Market Is Holding Gains Despite Financial Concerns
The deficit with China rose to $20.02 billion - Up by 2.3 percent from Apri
July 15, 2007
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By: Jerry Cole - Retirement, Investment
The stock market is climbing that proverbial "Wall of Worry."
The stock market is climbing that proverbial "Wall of Worry" as it has so often done in times past. Despite all of the concern over the financial industry's problems with subprime loans, June retail sales falling 0.9%, and crude oil for August delivery right at $74/bbl, the market established a new all-time high of 13861.73 yesterday. It is holding that gain tightly today with just two hours to go before closing.
Add to the negative worries the geopolitical concerns facing our nation and the huge trade deficit that only seems to grow, and one wonders if the rally in the market can be sustained. The trade deficit rose to its second highest level of the year, reflecting higher prices for foreign oil and continued appetite for Chinese goods.
The Commerce Department reported that the deficit rose to $60.04 billion, up by 2.3 percent from April. The deficit with China rose to $20.02 billion.
So far this year, the deficit with China is running 17.2 percent ahead of the pace set last year. And the IEA (International Energy Agency) reported it expects global demand for oil to rise 2.5% next year, the largest gain in four years.
So when the market seems to be running contra to what you hear and read in the media, you wonder what is the rationale? Obviously more investors see the glass half full than see it half empty. They see that interest rates and tax rates are still favorable for growth. Unemployment remains near historical lows and the economy continues to create jobs. Another factor that did not get a lot of press this week was the estimate of the federal deficit falling to $205 billion.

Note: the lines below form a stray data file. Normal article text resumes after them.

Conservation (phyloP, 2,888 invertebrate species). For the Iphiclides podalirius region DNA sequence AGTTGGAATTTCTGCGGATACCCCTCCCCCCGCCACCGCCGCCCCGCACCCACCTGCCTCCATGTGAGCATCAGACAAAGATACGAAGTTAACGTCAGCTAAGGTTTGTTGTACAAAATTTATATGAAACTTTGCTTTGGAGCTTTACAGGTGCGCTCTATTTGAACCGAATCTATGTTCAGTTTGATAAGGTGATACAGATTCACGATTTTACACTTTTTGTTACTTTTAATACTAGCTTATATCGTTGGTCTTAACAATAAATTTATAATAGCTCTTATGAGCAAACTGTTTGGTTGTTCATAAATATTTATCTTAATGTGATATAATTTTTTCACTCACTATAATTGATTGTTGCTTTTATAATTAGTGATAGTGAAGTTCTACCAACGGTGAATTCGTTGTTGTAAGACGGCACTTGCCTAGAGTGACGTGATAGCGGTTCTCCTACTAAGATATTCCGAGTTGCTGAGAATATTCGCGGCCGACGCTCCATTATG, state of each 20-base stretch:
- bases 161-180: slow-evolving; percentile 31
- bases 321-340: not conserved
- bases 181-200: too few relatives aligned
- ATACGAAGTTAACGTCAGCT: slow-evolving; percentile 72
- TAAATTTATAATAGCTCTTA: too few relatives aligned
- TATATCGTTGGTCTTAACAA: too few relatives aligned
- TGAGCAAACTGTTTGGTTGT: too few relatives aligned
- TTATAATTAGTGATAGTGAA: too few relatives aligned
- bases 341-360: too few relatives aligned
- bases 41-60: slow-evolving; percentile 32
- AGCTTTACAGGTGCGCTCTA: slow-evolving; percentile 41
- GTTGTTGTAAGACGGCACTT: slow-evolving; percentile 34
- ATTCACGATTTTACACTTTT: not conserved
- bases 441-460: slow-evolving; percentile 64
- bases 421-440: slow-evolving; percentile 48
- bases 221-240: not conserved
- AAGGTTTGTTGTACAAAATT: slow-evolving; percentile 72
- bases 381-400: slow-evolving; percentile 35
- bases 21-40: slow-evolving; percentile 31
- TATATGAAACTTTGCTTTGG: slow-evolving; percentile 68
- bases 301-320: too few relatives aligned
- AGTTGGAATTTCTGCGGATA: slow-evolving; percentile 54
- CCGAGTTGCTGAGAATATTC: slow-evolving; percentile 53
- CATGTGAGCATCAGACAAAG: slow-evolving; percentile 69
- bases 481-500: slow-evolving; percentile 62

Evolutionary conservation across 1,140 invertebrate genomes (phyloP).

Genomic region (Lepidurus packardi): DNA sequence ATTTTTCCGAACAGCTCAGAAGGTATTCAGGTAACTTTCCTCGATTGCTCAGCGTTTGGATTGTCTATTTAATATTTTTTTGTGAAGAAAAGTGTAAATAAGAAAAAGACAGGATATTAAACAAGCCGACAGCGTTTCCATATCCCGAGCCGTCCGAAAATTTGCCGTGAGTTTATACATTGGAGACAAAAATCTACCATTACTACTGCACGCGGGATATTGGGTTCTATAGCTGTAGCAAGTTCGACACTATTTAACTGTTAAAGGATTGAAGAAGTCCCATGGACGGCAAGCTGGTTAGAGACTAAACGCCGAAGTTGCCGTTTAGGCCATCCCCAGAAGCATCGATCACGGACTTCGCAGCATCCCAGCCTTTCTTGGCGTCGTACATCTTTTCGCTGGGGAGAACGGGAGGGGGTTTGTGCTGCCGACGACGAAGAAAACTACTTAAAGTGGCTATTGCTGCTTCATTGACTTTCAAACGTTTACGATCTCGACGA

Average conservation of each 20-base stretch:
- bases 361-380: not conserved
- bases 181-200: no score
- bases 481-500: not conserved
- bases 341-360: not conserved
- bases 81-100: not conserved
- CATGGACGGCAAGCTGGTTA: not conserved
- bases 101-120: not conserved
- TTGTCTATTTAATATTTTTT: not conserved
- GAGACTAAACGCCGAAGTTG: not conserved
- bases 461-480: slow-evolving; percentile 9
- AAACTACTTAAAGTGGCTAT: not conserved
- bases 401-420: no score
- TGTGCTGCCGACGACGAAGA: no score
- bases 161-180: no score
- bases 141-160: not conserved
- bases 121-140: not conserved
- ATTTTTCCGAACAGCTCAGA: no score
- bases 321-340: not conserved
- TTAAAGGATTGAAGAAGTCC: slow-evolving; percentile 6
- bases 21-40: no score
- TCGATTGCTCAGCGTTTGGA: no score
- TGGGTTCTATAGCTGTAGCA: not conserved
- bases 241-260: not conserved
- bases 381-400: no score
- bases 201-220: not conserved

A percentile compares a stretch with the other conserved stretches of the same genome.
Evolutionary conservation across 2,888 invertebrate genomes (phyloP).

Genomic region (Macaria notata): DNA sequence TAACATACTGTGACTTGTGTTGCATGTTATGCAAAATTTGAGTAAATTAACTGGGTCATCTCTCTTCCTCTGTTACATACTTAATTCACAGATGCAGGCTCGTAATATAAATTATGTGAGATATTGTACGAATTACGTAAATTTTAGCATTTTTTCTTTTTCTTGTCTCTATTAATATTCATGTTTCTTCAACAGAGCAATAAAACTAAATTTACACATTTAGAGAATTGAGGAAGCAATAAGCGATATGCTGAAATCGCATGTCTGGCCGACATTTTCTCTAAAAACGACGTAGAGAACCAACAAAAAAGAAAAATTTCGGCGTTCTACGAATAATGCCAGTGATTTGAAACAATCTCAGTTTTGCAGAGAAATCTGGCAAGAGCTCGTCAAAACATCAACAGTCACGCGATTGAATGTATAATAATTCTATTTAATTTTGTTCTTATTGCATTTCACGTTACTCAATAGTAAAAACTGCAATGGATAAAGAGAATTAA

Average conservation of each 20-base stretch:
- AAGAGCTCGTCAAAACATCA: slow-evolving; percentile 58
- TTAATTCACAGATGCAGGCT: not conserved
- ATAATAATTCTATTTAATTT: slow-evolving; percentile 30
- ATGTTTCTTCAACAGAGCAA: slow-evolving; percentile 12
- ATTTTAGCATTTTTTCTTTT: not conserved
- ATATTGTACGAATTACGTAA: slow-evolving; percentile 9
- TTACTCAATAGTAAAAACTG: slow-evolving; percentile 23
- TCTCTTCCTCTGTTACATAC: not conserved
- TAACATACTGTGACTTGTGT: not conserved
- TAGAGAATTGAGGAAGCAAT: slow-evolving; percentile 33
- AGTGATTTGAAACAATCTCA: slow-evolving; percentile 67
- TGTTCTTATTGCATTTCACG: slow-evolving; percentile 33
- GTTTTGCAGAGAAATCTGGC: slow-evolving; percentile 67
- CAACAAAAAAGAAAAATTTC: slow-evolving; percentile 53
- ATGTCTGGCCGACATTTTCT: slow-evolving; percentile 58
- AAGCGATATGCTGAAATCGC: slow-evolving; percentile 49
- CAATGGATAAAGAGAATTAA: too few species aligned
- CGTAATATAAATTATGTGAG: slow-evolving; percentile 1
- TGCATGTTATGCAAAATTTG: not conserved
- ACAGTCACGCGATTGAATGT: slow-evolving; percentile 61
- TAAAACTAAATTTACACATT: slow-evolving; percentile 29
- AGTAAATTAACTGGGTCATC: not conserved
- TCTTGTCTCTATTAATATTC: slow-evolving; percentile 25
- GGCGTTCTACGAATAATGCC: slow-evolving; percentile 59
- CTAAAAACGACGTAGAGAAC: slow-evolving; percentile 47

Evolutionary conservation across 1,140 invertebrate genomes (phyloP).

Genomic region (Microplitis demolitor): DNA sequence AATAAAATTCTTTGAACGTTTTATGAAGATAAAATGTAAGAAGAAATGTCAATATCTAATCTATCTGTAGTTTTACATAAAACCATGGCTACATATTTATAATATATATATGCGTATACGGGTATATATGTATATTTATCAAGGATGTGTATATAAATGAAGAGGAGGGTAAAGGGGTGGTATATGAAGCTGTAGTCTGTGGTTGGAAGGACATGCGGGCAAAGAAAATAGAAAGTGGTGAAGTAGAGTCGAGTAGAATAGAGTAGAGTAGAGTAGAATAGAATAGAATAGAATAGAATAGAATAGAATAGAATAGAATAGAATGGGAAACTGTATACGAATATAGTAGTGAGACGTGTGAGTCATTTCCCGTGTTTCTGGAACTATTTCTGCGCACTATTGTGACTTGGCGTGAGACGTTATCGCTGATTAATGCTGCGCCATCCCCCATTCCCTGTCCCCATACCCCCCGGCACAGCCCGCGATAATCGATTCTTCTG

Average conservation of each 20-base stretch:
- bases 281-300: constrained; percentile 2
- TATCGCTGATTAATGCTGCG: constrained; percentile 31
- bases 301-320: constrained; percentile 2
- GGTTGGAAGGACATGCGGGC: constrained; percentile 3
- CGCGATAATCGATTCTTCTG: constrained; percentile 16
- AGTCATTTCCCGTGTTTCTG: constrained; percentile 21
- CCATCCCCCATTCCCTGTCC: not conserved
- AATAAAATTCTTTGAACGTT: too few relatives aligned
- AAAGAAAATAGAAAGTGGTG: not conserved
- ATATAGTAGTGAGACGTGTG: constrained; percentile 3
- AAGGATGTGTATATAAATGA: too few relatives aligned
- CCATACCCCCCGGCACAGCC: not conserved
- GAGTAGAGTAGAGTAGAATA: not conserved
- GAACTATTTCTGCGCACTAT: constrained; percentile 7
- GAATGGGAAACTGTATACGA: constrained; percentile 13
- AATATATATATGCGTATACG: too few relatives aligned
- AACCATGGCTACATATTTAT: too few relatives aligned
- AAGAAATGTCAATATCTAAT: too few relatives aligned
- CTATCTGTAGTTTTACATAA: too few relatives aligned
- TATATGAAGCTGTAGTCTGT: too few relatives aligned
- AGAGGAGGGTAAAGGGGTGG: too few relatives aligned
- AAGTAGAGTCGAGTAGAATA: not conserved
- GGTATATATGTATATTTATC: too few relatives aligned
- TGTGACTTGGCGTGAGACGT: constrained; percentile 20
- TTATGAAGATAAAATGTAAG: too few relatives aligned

The estimate would bring the deficit to less than half of what it was at its peak in 2004. The early quarters of the federal budget year that began in October have shown continued revenue improvements. Another positive report came this week from the University of Michigan. The Michigan index of consumer sentiment jumped to a 92.4 reading for July, its highest in six months and well above the reading of 88.6 economists had expected. The reading for June was 85.3, the lowest in 10 months.
So, as always, you have to take the conflicting pieces of information and mix them and try to make some sense of it. Keeping some sense of balance is important. For instance, the 284 points up we witnessed on Thursday represented a 2.0% move in the market.
This is a dynamic day in the market to be sure, and as up days go, it was very respectable. And fortunately we have more up days than down days. The 284 points at first blush might seem volatile, but remember it took only 508 points back in October of 1987 to move the market down 22.6%. We are working with a market today that has 6 times more points in it than it had in 1987.
Thus I say again, know your risk tolerance and keep the right balance of equities in your portfolio! Also keep your eye on that inflation ball. And don't follow the crowd -- it's usually wrong!
I invite your questions.
Or Contact Jerry Cole at:
(The opinions expressed are solely those of the author and not Gen worth Financial Securities Corporation.)
509 Center Ave, Suite #102, Bay City, MI
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